Soon, Ruby is deep into the world of nighttime Chicago–the music, the clubs, the dancing, the drinking, the gambling–and having trouble reconciling who she’s forced to become with the innocent girl she used to be.

Ten Cents A Dance is gorgeous. The setting comes vividly to life, and I do mean vividly. I felt immersed in Ruby’s world, and 1940s Chicago is certainly a fascinating place to be. I do love a nice setting, and, wow, I honestly can’t think of a better book in terms of the very real sense of time and place and the culture and language that come with it (I loved the 1940s slang!). I can’t even describe how well Christine Fletcher pulled this off–for those words, you’ll need to read the book itself.

It’s not just the setting, though. The characters are very real, and their relationships rung true as well. Ruby is a wonderful heroine, and her character develops nicely over the course of the story. She comes out a different person at the end of it all, in some ways, as would anyone, but she’s still Ruby–just the way it should be. Very believable. Ruby is strong and spirited and I can’t imagine not loving her. Even the minor chracters were well-drawn, and I was quite intrigued by some of them (I’d love to look deeper into the life of Ozzie, who plays in the band at the Starlight, for example).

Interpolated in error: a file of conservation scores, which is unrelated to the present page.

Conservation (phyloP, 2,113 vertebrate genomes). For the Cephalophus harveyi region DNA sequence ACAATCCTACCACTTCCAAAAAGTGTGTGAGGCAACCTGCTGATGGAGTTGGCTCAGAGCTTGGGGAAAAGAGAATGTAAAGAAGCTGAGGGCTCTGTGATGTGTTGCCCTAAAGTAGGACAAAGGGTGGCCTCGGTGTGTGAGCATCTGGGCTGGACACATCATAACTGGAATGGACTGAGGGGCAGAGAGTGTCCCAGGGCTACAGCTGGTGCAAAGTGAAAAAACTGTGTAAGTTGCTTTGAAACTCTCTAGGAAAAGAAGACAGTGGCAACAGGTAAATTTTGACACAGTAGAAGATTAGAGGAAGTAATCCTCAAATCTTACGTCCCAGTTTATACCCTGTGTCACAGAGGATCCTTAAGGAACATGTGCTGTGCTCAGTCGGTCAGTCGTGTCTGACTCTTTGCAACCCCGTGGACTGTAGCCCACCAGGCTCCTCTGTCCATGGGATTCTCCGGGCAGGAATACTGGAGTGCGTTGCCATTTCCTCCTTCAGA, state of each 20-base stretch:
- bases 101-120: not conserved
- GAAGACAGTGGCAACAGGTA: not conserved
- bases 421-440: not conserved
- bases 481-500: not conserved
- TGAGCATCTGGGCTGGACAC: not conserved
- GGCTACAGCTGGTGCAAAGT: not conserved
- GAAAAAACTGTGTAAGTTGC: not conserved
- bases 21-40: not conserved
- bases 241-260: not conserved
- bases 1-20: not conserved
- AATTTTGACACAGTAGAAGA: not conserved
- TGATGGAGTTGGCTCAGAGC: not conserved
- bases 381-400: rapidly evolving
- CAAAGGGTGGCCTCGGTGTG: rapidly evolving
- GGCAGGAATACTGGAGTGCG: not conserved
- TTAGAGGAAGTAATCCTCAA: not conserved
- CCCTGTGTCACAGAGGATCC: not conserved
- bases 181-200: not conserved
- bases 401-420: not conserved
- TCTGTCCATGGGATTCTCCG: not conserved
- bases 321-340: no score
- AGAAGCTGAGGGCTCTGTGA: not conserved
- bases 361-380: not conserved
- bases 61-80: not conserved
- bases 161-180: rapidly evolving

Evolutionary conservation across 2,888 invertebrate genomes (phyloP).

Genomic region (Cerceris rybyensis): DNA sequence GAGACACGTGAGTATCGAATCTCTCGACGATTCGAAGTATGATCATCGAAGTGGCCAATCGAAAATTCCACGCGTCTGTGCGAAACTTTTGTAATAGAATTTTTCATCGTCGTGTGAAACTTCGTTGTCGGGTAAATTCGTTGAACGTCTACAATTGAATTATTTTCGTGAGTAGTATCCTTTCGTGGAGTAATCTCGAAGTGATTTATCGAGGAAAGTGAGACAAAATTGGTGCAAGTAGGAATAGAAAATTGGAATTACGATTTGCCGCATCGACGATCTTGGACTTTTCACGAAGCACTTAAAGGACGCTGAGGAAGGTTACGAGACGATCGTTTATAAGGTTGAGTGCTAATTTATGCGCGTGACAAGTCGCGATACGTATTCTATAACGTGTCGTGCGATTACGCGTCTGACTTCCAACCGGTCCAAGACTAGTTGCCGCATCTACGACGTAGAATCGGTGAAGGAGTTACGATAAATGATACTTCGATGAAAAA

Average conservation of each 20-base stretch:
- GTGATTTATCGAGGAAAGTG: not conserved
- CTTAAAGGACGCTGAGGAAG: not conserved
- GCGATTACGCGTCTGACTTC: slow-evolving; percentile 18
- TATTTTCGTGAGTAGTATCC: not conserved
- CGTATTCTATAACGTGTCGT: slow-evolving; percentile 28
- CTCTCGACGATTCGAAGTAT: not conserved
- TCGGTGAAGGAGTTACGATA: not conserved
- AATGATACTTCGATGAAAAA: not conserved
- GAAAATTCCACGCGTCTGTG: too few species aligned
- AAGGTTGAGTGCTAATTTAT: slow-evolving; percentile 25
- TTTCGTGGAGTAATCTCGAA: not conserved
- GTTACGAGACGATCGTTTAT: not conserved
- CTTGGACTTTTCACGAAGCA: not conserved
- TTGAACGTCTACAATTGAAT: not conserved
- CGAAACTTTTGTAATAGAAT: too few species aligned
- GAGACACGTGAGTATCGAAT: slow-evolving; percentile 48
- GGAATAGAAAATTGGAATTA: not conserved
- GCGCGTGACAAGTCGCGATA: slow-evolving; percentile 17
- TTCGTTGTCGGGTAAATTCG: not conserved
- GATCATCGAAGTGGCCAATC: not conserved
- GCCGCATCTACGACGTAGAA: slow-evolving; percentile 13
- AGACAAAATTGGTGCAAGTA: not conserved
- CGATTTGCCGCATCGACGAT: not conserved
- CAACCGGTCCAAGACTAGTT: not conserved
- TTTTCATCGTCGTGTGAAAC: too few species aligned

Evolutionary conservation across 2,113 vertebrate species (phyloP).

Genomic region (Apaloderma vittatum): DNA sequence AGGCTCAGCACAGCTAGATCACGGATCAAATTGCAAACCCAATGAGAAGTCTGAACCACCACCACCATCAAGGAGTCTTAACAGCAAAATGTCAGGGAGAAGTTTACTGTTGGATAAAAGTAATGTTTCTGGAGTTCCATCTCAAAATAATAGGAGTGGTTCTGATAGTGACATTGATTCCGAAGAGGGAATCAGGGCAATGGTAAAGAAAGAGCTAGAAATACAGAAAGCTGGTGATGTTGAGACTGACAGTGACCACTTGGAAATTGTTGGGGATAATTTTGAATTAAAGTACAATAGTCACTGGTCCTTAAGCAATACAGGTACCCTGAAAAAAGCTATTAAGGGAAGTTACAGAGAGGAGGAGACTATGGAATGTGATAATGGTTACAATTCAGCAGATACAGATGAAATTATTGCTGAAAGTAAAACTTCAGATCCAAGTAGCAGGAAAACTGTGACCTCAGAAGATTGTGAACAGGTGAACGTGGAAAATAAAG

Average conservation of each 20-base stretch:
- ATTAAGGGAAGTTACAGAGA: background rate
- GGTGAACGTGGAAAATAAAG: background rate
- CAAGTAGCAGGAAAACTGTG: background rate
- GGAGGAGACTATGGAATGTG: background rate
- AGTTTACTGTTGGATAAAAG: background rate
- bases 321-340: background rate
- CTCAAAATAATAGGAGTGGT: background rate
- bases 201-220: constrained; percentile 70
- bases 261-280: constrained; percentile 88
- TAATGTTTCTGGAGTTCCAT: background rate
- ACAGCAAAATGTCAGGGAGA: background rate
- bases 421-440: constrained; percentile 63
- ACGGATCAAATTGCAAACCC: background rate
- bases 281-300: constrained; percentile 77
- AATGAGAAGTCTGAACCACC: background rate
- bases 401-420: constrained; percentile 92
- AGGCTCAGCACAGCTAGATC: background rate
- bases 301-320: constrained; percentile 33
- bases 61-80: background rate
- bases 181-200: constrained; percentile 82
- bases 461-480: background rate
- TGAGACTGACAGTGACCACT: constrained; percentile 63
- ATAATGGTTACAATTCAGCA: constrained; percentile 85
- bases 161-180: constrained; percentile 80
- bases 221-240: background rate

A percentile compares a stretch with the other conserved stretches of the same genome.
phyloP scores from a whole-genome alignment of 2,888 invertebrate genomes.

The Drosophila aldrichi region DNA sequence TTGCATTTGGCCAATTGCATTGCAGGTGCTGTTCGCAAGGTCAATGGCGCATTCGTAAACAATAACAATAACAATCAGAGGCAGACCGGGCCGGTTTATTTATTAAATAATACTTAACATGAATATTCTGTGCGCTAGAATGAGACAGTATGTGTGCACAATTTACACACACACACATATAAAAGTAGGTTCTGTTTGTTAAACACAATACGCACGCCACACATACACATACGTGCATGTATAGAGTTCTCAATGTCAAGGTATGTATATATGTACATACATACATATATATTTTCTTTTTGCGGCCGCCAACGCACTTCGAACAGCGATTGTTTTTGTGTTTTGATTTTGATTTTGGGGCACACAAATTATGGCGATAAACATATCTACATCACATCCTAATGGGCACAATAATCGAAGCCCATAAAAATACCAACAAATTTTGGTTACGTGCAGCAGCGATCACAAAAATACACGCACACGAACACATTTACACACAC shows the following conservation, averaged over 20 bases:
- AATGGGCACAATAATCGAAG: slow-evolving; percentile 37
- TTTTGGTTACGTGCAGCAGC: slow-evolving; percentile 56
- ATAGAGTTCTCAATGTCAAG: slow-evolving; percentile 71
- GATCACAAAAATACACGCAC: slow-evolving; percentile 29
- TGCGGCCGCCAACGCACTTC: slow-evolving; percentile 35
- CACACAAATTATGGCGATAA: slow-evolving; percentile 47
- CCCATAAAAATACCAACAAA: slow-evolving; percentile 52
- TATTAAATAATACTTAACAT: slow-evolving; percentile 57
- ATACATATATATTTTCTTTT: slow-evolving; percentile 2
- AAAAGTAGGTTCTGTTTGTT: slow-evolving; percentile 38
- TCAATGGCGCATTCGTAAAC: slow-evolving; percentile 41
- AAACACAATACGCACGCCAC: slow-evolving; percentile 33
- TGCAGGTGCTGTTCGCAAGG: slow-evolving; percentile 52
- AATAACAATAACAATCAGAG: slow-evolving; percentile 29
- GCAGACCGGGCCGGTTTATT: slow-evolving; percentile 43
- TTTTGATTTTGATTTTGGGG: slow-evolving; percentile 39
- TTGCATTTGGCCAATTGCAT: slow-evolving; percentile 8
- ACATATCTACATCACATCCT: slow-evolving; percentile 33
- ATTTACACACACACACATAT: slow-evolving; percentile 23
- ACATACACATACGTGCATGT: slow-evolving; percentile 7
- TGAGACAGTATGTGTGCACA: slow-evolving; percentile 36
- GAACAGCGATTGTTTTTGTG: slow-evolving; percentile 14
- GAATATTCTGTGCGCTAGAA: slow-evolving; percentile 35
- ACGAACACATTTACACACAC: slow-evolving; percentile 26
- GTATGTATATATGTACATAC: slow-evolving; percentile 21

Ruby’s voice is authentic and a pleasure to read. Christine Fletcher is brilliant in her use of language, and she chose an excellent story to apply it to. I’d never heard of taxi dance halls before, but suffice to say I am plenty interested now and have been doing a bit of my own internet research on them and the culture of the time. I was completely hooked by this story, and not just the story, but also, almost independently, its setting.